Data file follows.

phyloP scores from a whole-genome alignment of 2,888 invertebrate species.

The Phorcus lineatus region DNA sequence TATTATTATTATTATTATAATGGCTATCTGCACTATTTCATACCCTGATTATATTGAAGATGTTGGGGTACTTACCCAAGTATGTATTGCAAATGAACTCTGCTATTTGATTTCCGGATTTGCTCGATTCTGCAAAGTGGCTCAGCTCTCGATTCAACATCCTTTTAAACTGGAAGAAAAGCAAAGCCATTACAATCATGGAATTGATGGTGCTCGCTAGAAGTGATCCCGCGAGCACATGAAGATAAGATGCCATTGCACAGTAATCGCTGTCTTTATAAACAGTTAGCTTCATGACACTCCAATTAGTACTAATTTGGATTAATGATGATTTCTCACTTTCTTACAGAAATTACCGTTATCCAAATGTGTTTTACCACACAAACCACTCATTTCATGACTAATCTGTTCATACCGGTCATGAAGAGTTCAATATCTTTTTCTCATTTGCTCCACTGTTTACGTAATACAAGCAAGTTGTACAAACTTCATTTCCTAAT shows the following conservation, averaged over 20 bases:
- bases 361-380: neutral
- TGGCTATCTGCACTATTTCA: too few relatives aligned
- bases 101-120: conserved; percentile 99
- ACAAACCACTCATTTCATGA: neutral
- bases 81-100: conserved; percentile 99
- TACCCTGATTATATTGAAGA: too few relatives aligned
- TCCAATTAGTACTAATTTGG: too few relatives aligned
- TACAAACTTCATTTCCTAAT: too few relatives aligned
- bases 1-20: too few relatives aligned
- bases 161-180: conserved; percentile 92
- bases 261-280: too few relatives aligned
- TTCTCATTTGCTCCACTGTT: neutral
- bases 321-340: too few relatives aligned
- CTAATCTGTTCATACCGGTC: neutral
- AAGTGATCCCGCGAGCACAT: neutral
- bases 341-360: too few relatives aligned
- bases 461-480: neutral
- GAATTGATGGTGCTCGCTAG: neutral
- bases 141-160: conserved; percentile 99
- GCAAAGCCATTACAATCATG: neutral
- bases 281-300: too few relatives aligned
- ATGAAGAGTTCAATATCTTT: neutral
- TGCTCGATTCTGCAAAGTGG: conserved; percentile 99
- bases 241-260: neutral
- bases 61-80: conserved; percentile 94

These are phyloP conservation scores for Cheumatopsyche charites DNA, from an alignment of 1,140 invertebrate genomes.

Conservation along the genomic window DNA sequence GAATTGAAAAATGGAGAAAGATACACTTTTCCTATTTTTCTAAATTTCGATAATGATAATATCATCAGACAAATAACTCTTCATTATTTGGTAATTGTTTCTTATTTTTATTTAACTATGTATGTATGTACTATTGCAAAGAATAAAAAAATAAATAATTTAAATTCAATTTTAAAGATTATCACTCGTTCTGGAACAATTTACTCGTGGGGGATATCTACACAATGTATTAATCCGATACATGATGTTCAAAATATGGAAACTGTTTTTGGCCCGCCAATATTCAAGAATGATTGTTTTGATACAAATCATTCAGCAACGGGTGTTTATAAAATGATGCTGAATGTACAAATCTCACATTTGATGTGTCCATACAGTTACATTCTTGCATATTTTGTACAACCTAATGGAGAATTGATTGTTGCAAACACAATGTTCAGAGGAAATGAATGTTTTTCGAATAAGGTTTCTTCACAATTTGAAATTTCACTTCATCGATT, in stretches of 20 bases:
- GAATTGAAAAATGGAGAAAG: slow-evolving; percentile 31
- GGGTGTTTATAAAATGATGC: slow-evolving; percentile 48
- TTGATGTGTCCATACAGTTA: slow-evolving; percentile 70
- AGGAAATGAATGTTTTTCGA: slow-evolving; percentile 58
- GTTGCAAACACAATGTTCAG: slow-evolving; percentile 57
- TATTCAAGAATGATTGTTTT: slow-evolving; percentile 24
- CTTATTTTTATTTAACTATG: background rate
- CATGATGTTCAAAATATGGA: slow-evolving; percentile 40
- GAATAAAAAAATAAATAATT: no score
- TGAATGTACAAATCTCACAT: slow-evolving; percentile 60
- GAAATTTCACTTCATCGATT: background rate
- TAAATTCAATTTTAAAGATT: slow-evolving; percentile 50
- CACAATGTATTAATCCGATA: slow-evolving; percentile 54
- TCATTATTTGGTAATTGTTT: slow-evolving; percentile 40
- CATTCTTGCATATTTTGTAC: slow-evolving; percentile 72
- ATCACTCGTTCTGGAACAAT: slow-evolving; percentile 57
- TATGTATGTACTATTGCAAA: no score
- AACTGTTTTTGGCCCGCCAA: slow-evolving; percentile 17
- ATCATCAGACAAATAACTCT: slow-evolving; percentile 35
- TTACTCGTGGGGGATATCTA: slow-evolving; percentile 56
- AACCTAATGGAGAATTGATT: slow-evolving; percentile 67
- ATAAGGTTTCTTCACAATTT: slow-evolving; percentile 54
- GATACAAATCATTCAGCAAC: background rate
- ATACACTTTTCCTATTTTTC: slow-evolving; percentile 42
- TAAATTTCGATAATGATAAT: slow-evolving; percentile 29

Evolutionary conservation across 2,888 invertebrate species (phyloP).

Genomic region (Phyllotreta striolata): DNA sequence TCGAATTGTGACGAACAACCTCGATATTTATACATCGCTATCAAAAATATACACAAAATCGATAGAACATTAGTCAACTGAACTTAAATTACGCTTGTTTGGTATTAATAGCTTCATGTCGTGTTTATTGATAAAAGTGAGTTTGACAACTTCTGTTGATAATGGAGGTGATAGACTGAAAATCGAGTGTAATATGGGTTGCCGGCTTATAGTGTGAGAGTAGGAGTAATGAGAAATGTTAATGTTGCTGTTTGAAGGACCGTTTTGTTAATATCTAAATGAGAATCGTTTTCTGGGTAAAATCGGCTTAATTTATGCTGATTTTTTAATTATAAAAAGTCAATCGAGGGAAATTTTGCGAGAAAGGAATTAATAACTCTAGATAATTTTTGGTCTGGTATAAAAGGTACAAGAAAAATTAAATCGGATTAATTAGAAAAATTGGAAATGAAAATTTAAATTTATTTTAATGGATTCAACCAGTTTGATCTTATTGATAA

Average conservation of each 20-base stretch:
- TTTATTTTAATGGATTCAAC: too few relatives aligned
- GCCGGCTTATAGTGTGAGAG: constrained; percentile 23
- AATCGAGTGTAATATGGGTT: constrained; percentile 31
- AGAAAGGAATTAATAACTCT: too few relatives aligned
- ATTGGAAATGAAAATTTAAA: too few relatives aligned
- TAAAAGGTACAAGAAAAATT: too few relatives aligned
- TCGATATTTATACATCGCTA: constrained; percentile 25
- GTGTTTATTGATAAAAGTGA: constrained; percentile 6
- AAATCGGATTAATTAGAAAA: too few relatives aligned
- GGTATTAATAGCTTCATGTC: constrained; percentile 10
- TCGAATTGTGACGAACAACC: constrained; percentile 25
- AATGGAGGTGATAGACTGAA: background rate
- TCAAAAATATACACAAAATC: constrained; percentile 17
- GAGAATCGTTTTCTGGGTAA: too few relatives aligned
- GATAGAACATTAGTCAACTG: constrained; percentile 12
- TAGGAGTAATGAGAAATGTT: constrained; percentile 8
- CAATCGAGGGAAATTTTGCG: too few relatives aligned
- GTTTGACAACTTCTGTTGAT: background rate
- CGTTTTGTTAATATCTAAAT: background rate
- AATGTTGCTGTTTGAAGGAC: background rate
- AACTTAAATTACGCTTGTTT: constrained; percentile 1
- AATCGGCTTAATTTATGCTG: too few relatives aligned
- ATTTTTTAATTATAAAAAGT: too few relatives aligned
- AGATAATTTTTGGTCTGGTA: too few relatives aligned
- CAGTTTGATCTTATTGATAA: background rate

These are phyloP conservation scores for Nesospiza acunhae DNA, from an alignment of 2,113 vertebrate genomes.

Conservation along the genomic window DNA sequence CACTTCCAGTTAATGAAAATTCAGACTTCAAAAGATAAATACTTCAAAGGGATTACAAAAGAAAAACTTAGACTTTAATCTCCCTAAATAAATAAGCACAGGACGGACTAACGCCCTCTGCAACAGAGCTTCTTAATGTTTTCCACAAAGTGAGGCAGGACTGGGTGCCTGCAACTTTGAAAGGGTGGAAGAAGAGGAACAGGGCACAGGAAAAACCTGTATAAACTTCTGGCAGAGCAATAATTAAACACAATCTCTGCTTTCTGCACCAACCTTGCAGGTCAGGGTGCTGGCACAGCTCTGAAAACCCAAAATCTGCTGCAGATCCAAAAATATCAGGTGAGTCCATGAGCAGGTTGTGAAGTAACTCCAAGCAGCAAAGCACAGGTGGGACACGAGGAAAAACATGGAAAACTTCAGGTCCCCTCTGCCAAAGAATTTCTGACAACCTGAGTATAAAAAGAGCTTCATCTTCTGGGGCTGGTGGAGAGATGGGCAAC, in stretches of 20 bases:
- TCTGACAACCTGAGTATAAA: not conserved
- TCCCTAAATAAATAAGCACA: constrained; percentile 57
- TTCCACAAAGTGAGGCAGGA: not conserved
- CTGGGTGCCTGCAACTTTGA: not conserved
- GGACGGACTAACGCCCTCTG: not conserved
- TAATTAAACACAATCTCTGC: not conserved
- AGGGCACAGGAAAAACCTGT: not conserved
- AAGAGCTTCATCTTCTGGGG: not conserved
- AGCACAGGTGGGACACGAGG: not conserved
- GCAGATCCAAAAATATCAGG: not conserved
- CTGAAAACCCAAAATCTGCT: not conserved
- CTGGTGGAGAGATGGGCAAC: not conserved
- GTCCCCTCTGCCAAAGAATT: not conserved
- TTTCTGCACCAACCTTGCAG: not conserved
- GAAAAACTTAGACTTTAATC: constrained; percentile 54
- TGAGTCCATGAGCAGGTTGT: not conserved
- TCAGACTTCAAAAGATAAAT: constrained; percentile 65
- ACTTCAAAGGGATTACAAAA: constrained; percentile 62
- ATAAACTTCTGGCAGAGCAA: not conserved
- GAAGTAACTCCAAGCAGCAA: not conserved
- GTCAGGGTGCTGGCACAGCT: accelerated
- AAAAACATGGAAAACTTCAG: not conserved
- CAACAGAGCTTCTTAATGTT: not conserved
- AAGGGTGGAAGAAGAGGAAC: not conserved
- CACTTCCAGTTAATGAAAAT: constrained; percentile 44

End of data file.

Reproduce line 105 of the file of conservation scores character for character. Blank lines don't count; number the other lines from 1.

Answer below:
- GTCAGGGTGCTGGCACAGCT: accelerated